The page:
You know that quaint and vaguely demeaning phrase, “always a bridesmaid, never a bride?” Well, it sort of fits the subject of this post, St. Petersburg’s interesting but consistently upstaged Russian Museum. Try though it might, it will never be the star of the show.
It’s not the museum’s fault. It’s a nice place with a varied, if not knock-out, collection. The problem is that it’s in a rough neighborhood, and by that I mean that it has limelight-hogging neighbors. The incomparable Hermitage Museum is minutes away, and it doesn’t help that the awe-inspiring Church of the Savior on Spilled Blood is pretty much around the corner. Expecting visitors to ignore the siren song of the Hermitage in favor of the Russian Museum is a little like expecting kids to happily eat their veggies and ignore the macaroni & cheese.
The anti-Hermitage: Envisioning the Russian Museum
Like most things, the Russian Museum is best appreciated when looked at in its historical context (also don’t compare it to the Hermitage). As the name suggests, it is dedicated exclusively to Russian art (though, as many of the featured artists were not ethnic Russians, it might be more appropriate to refer to it as “art of the Russian imperial and soviet periods.” But that’s a serious mouthful and, as we’ll see, the thorny question of Russian nationality and culture is central to the museum’s story). In any case, the first thing to file away about the Russian Museum is that it was deliberately founded as something of an anti-Hermitage.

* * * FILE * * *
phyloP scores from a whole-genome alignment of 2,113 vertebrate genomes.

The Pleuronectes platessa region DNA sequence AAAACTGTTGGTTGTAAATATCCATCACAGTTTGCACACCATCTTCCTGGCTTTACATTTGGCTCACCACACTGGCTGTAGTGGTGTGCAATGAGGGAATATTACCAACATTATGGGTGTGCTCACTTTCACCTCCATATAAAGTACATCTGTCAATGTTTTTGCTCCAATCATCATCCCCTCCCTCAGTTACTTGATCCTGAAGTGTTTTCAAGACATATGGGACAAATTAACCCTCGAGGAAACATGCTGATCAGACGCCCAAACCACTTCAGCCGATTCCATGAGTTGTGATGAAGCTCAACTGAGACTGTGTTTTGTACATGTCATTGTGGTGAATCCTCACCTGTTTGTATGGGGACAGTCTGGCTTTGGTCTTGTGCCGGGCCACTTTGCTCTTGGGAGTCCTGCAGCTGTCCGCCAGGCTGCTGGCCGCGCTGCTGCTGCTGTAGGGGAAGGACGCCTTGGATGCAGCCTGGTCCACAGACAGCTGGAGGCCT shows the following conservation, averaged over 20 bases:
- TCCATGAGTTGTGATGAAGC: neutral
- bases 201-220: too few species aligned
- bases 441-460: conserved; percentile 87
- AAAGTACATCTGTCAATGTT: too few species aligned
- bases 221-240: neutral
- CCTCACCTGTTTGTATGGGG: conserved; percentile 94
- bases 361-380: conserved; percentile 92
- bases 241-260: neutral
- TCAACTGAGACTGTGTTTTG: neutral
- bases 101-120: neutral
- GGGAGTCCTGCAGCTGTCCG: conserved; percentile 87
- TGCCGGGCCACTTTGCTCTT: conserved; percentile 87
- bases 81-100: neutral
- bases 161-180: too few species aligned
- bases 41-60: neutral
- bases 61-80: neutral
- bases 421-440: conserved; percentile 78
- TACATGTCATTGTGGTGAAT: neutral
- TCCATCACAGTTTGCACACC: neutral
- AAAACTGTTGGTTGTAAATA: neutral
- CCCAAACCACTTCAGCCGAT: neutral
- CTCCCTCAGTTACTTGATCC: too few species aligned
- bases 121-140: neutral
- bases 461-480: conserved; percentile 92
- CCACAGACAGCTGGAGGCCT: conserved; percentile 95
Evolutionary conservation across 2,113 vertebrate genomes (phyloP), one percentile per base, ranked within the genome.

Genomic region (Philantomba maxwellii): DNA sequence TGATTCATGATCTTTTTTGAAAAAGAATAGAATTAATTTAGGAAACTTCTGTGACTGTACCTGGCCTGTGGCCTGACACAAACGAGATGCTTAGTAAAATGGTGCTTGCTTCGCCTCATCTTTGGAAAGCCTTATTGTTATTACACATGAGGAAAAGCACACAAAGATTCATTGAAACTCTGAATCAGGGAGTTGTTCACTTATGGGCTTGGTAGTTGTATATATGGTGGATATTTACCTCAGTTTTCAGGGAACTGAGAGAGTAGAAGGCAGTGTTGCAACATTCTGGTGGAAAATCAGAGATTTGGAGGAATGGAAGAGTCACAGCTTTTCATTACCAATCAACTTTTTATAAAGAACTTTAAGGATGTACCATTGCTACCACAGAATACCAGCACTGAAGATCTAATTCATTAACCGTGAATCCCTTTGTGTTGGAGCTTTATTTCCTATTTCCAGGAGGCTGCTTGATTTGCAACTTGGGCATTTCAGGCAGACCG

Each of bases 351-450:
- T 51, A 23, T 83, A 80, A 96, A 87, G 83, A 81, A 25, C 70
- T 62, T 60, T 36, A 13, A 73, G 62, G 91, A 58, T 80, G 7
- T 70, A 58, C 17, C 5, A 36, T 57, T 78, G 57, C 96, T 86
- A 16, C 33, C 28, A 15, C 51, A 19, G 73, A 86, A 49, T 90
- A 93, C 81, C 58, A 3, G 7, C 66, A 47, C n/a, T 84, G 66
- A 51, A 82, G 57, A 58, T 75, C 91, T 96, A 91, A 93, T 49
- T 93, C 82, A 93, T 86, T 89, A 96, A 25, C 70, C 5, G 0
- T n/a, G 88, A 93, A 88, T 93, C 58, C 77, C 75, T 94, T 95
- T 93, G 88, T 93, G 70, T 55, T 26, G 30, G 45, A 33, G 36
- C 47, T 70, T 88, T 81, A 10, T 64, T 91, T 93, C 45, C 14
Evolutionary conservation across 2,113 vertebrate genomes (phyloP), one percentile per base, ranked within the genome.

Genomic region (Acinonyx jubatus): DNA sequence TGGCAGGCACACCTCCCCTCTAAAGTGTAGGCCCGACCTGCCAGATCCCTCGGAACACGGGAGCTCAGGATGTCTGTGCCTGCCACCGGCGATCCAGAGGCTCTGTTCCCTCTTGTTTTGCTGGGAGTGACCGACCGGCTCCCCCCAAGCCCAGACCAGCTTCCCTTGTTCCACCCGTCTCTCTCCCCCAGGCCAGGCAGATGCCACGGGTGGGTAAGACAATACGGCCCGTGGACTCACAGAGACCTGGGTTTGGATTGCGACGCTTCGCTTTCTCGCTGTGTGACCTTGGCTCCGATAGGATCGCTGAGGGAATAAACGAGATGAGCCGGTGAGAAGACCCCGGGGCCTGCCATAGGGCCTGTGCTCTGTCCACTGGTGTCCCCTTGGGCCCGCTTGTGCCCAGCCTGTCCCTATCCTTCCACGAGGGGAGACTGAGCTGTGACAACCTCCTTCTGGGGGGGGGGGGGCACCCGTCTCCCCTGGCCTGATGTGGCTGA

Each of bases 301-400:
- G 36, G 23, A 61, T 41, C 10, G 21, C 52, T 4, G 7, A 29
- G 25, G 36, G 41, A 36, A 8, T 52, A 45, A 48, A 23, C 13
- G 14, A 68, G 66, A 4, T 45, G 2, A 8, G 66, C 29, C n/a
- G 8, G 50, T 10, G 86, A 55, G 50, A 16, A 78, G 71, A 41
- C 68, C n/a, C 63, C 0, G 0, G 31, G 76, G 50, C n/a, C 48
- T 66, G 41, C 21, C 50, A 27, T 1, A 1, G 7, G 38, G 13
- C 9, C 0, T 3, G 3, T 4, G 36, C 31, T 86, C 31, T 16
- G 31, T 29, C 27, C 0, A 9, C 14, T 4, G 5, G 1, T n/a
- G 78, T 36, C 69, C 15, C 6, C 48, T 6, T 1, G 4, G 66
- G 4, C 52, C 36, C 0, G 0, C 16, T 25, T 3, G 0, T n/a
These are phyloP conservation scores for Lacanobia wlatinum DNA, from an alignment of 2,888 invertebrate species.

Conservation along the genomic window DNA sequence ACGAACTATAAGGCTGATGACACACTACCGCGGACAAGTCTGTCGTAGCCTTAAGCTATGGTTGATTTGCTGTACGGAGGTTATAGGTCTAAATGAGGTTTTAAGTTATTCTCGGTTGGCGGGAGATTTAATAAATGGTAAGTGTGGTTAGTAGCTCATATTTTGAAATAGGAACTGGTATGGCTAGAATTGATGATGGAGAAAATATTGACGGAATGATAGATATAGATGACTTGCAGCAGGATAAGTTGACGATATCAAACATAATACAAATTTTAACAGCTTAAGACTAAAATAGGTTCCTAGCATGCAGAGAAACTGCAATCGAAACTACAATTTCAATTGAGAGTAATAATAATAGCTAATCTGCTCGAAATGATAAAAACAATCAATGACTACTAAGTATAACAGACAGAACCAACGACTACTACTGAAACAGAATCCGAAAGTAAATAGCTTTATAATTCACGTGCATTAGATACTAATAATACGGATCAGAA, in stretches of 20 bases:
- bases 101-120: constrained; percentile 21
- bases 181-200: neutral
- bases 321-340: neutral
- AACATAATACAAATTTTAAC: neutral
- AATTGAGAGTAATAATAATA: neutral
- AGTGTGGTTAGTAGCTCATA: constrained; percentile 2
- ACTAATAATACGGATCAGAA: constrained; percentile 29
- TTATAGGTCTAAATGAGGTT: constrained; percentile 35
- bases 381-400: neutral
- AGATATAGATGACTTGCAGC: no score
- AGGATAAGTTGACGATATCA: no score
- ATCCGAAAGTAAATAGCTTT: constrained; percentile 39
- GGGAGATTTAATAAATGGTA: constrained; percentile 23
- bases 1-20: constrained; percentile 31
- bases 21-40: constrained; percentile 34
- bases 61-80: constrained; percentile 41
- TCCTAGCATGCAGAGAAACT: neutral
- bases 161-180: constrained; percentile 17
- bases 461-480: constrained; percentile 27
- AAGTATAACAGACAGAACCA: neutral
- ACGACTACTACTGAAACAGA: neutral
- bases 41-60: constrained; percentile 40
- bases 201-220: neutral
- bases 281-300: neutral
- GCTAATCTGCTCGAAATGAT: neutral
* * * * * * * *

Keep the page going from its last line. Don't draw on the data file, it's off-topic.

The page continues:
The neoclassical facade of the Russian Museum’s primary building. Though some of the original design remains, most of the lavish interiors are long gone.
Originally called “The Russian Museum of His Imperial Majesty Alexander III,” it was founded in 1895 by Alexander’s son and heir, the ill-fated Nicholas II. Alexander had been, if not a connoisseur, than a definite champion of Russian art, just as he was a champion of most things Russian. In the early part of his reign, he had been appalled to discover the dearth of Russian art in the Hermitage collection, and instructed the museum’s directors to fix that–ASAP. For his part, the tsar made numerous donations from the imperial family’s own collection and encouraged members of the nobility to do the same.